Reporting Measurements and Uncertainties, Significant Digits, and Rounding


In this lesson, we talk about the number of significant digits used to report measurements and uncertainties. There are conventional rules for the number of significant digits in a number. Experts find that the actual number of significant digits in a measurement is a function of how many significant digits in the uncertainty are used. The best practice is to use two significant digits of uncertainty and to match the precision of the measurement and the uncertainty. Reported measurements should be recorded as a value plus or minus another value, with parenthesis indicating the error in the last digits, or with scientific notation. For measurements that end in zero or zeros, there may be different conventions for indicating or calculating the number of significant digits. An alternative method is to use scientific notation, where all the digits are significant. Calculation of derived quantities from properly reported measurements and uncertainties also make new reportable quantities. Using two significant digits of uncertainty minimizes potential rounding errors.

Correctly Reporting Measurements and Scientific Notation

The best way to learn how to correctly report measurements and uncertainties is to see some examples.
It would be correct to write any of the following.

    \[57.91 \pm 0.46 \quad 57.91(46)\]

    \[(5.791 \pm 0.046) \times 10^1 \quad 5.791(46) \times 10^1\]

We have introduced here scientific notation. A number in scientific notation is of the form A \times 10^B where 1\le A < 10 and B is an integer. The two digits in parenthesis represent the uncertainty in the last two digits of the measurement. It would be incorrect to report any of these because the precision does match.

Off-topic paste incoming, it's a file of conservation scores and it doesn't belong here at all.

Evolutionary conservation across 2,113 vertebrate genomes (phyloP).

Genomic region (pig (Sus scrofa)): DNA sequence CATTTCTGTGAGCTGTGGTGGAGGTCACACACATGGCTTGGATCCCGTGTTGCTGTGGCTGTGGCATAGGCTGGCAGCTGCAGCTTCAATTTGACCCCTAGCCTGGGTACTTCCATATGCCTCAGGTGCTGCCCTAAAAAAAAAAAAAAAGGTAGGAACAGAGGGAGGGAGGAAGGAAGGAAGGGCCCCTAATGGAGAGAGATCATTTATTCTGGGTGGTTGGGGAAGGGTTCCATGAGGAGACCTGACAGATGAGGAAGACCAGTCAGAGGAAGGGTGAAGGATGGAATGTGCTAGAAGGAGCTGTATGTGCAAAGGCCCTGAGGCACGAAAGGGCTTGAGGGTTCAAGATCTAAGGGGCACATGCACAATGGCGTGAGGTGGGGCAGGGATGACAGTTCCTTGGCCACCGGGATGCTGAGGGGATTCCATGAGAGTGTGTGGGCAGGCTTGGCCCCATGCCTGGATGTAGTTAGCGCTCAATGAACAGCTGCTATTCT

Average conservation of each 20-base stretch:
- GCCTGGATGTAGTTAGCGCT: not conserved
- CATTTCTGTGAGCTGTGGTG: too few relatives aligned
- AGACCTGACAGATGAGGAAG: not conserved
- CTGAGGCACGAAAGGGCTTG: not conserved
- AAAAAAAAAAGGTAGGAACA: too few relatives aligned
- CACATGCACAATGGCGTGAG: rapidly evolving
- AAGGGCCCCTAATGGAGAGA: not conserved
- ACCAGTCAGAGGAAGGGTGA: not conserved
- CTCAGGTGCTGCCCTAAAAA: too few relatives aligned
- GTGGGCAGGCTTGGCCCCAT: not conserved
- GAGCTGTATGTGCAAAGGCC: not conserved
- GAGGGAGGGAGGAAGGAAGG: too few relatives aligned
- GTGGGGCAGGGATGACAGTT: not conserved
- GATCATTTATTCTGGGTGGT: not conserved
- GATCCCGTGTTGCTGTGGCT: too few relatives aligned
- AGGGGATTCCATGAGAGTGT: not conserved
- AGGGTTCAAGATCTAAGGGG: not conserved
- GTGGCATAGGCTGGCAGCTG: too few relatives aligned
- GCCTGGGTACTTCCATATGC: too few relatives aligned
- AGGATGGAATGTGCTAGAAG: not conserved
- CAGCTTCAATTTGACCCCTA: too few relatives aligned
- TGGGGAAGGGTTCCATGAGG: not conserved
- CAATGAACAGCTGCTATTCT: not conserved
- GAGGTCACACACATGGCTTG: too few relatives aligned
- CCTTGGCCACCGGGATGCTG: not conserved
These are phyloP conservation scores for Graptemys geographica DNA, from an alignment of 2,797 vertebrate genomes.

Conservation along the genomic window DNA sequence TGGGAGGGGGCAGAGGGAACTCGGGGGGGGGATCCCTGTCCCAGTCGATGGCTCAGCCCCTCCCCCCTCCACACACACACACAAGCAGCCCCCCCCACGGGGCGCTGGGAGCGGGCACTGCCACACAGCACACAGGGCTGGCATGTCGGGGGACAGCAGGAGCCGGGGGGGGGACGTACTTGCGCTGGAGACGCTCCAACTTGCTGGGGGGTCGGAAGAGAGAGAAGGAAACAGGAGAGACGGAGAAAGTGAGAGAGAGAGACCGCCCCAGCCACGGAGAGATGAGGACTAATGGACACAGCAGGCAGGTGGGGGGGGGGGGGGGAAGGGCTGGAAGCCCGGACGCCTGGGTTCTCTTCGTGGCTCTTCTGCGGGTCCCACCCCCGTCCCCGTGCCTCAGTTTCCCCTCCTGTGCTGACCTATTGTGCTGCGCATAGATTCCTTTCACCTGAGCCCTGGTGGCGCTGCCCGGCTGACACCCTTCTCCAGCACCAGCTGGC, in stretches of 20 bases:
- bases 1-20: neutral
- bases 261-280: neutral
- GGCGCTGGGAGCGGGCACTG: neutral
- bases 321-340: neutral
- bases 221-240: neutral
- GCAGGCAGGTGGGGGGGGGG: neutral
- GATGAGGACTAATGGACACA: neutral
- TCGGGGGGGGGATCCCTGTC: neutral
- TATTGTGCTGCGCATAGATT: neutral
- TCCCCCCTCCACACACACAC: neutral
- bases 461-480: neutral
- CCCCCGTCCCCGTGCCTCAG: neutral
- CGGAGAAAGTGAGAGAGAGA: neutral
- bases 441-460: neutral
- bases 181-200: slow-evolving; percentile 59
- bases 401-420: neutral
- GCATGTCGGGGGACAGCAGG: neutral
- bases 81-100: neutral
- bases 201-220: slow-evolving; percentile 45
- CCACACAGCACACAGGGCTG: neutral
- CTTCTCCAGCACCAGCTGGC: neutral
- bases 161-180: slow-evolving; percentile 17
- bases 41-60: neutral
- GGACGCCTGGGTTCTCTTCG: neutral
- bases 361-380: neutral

\[10.47 \pm 0.022 \qquad 10.4 \pm 0.22 \qquad (1.047 \pm 0.22) \times 10^1\]

I would be very suspicious of the data analysis of any scientific report or book that makes this basic error.

Rules for significant digits

The classic rules for the significant digits in a number are as follows. All non-zero digits are significant. In 1204 1, 2, and 4 are significant for sure. All zeroes between non-zero digits are significant. In 1204, the 0 is also significant. Leading zeros are not significant. 0.012 has only two significant digits Trailing zeroes after the decimal point are significant. 12.0 and 0.0400 both have three significant digits. Trailing zeroes without a decimal point are not significant. 1000 has only one significant digit.

Keeping 2 significant digits

I see a lot of books that give the rule, only use one significant digit of uncertainty. Unfortunately, this is not what the professionals are doing. If you go to the NIST or CODATA website that reports the fundamental constants. They are all given with two digits of uncertainty. We should try to emulate their example.